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J Clin Neurosci. 2016 Jul;29:64-9. doi: 10.1016/j.jocn.2015.11.024. Epub 2016 Mar 2.

Normalization of coagulopathy is associated with improved outcome after isolated traumatic brain injury.

Author information

1
Emergency and Trauma Centre, The Alfred Hospital, Commercial Road, Melbourne, VIC 3004, Australia; Department of Epidemiology and Preventive Medicine, Monash University, Melbourne, VIC, Australia.
2
Emergency and Trauma Centre, The Alfred Hospital, Commercial Road, Melbourne, VIC 3004, Australia; Department of Epidemiology and Preventive Medicine, Monash University, Melbourne, VIC, Australia; National Trauma Research Institute, Melbourne, VIC, Australia. Electronic address: biswadev.mitra@monash.edu.
3
Emergency and Trauma Centre, The Alfred Hospital, Commercial Road, Melbourne, VIC 3004, Australia; Department of Epidemiology and Preventive Medicine, Monash University, Melbourne, VIC, Australia; Emergency Medicine, Hamad Medical Corporation, Doha, Qatar.
4
National Trauma Research Institute, Melbourne, VIC, Australia; Trauma Service, The Alfred Hospital, Melbourne, VIC, Australia; Department of Surgery, Monash University, Melbourne, VIC, Australia.
5
Department of Surgery, Monash University, Melbourne, VIC, Australia; Department of Neurosurgery, The Alfred Hospital, Melbourne, VIC, Australia; Department of Surgery, F. Edward Hébert School of Medicine, Uniformed Services University of The Health Sciences (USUHS), Bethesda, MD, USA.

Abstract

Acute traumatic coagulopathy (ATC) has been reported in the setting of isolated traumatic brain injury (iTBI) and is associated with poor outcomes. We aimed to evaluate the effectiveness of procoagulant agents administered to patients with ATC and iTBI during resuscitation, hypothesizing that timely normalization of coagulopathy may be associated with a decrease in mortality. A retrospective review of the Alfred Hospital trauma registry, Australia, was conducted and patients with iTBI (head Abbreviated Injury Score [AIS] ⩾3 and all other body AIS <3) and coagulopathy (international normalized ratio ⩾1.3) were selected for analysis. Data on procoagulant agents used (fresh frozen plasma, platelets, cryoprecipitate, prothrombin complex concentrates, tranexamic acid, vitamin K) were extracted. Among patients who had achieved normalization of INR or survived beyond 24hours and were not taking oral anticoagulants, the association of normalization of INR and death at hospital discharge was analyzed using multivariable logistic regression analysis. There were 157 patients with ATC of whom 68 (43.3%) received procoagulant products within 24hours of presentation. The median time to delivery of first products was 182.5 (interquartile range [IQR] 115-375) minutes, and following administration of coagulants, time to normalization of INR was 605 (IQR 274-1146) minutes. Normalization of INR was independently associated with significantly lower mortality (adjusted odds ratio 0.10; 95% confidence interval 0.03-0.38). Normalization of INR was associated with improved mortality in patients with ATC in the setting of iTBI. As there was a substantial time lag between delivery of products and eventual normalization of coagulation, specific management of coagulopathy should be implemented as early as possible.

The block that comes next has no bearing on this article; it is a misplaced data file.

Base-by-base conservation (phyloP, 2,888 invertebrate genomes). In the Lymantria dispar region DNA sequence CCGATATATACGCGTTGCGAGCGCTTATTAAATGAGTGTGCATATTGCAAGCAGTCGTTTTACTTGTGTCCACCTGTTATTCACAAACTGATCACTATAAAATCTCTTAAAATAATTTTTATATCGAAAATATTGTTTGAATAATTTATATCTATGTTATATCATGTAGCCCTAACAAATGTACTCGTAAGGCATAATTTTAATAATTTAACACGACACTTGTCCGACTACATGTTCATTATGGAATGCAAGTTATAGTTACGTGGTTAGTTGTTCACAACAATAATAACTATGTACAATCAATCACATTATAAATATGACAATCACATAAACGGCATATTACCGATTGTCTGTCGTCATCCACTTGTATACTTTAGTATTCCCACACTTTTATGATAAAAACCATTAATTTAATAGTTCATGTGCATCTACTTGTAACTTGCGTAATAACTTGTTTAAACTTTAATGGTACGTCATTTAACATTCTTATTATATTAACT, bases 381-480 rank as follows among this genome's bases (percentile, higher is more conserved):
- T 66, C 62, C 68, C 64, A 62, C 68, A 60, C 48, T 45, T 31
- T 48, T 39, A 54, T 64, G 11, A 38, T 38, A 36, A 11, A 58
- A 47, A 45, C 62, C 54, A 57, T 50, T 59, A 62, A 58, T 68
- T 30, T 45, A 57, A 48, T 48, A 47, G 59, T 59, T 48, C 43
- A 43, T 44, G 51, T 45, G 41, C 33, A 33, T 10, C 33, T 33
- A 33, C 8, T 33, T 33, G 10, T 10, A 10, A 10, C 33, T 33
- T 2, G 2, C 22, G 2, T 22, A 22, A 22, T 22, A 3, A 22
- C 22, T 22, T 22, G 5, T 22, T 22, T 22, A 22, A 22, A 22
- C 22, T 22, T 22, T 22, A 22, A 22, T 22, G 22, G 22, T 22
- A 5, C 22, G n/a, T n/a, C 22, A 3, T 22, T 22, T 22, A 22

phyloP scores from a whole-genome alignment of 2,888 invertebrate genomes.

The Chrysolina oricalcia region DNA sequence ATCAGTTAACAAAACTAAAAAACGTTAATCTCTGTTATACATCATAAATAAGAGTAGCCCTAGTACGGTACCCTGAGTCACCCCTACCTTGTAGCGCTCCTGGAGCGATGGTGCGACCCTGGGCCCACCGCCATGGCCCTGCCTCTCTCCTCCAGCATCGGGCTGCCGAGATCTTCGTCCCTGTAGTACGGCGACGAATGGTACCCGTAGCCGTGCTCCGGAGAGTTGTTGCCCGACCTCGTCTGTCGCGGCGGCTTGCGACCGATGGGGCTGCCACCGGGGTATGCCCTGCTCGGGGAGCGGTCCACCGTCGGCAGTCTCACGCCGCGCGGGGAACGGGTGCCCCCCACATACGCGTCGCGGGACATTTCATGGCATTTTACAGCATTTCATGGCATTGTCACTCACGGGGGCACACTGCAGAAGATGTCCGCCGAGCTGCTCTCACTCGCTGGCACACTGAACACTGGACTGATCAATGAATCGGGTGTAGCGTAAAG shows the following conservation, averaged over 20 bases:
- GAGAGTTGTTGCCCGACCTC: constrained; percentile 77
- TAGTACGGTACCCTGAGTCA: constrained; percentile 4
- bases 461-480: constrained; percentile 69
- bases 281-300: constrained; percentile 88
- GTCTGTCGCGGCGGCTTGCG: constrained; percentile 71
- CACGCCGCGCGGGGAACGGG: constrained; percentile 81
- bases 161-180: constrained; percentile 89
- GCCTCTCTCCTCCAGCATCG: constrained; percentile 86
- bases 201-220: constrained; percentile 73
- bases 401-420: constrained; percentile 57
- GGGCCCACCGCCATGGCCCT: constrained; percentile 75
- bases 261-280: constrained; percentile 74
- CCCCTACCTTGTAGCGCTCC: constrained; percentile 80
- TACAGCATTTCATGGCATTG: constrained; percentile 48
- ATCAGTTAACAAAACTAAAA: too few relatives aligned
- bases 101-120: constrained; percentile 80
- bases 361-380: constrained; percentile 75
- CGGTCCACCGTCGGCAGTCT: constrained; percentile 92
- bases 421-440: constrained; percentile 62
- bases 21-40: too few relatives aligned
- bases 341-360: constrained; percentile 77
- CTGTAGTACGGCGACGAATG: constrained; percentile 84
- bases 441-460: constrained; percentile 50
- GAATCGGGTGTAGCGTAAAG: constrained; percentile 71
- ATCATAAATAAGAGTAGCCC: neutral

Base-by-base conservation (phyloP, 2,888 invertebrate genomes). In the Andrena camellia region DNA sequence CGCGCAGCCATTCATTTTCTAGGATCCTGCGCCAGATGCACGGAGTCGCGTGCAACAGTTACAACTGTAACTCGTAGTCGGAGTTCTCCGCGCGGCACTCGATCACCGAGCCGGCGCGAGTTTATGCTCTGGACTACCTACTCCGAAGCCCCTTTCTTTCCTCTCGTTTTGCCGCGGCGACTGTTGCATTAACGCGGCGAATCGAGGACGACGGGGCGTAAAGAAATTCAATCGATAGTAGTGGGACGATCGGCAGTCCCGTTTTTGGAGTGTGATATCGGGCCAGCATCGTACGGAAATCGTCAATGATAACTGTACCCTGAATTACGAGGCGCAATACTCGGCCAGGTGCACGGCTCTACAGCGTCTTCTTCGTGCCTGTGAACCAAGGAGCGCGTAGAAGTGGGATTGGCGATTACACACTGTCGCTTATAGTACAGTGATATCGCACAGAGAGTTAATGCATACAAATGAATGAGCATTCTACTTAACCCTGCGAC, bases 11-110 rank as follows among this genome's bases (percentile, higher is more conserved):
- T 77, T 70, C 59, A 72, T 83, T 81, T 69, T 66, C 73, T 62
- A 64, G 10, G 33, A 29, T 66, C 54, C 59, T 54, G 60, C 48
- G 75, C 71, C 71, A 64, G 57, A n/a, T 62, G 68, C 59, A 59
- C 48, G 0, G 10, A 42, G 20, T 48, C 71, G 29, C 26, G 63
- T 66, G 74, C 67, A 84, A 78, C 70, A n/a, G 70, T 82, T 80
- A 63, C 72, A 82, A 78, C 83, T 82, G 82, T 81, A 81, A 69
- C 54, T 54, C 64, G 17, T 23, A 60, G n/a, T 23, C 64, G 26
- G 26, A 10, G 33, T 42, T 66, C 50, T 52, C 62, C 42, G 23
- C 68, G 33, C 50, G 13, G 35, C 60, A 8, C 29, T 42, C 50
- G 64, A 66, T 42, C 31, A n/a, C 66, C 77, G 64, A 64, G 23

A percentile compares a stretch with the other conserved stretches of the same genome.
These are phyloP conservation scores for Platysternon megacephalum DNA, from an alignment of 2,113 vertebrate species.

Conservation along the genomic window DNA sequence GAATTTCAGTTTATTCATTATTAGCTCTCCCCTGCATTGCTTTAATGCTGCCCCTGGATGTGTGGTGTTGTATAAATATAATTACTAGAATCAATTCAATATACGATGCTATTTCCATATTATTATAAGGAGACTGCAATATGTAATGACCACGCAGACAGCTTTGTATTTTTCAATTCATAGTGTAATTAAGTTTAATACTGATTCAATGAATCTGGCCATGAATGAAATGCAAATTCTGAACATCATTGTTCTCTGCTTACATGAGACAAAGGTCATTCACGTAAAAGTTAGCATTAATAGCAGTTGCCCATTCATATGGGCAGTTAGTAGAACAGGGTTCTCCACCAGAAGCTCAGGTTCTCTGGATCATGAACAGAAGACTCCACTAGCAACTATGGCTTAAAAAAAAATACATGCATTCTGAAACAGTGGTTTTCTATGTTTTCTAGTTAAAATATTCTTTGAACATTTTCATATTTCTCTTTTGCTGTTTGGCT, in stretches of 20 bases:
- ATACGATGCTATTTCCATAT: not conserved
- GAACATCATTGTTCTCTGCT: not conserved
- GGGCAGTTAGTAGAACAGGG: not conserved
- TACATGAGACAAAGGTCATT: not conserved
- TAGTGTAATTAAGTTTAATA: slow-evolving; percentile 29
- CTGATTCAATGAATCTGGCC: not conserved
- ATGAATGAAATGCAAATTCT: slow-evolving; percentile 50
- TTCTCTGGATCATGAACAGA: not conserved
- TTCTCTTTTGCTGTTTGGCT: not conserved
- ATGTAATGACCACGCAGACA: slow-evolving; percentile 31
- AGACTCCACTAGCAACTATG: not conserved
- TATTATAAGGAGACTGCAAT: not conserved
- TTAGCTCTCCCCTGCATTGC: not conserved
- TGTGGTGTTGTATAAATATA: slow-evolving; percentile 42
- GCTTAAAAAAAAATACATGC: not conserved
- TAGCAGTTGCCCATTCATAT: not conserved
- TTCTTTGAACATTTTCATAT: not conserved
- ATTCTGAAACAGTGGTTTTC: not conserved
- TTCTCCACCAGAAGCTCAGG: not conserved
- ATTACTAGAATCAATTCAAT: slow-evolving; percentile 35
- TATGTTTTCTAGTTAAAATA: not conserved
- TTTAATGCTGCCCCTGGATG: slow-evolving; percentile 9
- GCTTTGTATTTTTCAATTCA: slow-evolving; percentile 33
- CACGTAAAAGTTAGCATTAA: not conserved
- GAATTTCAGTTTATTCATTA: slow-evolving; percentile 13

KEYWORDS:

Blood coagulation; Coagulopathy; Craniocerebral trauma; Injuries; Isolated head trauma; Traumatic brain injury

PMID:
26947341
DOI:
10.1016/j.jocn.2015.11.024
[Indexed for MEDLINE]

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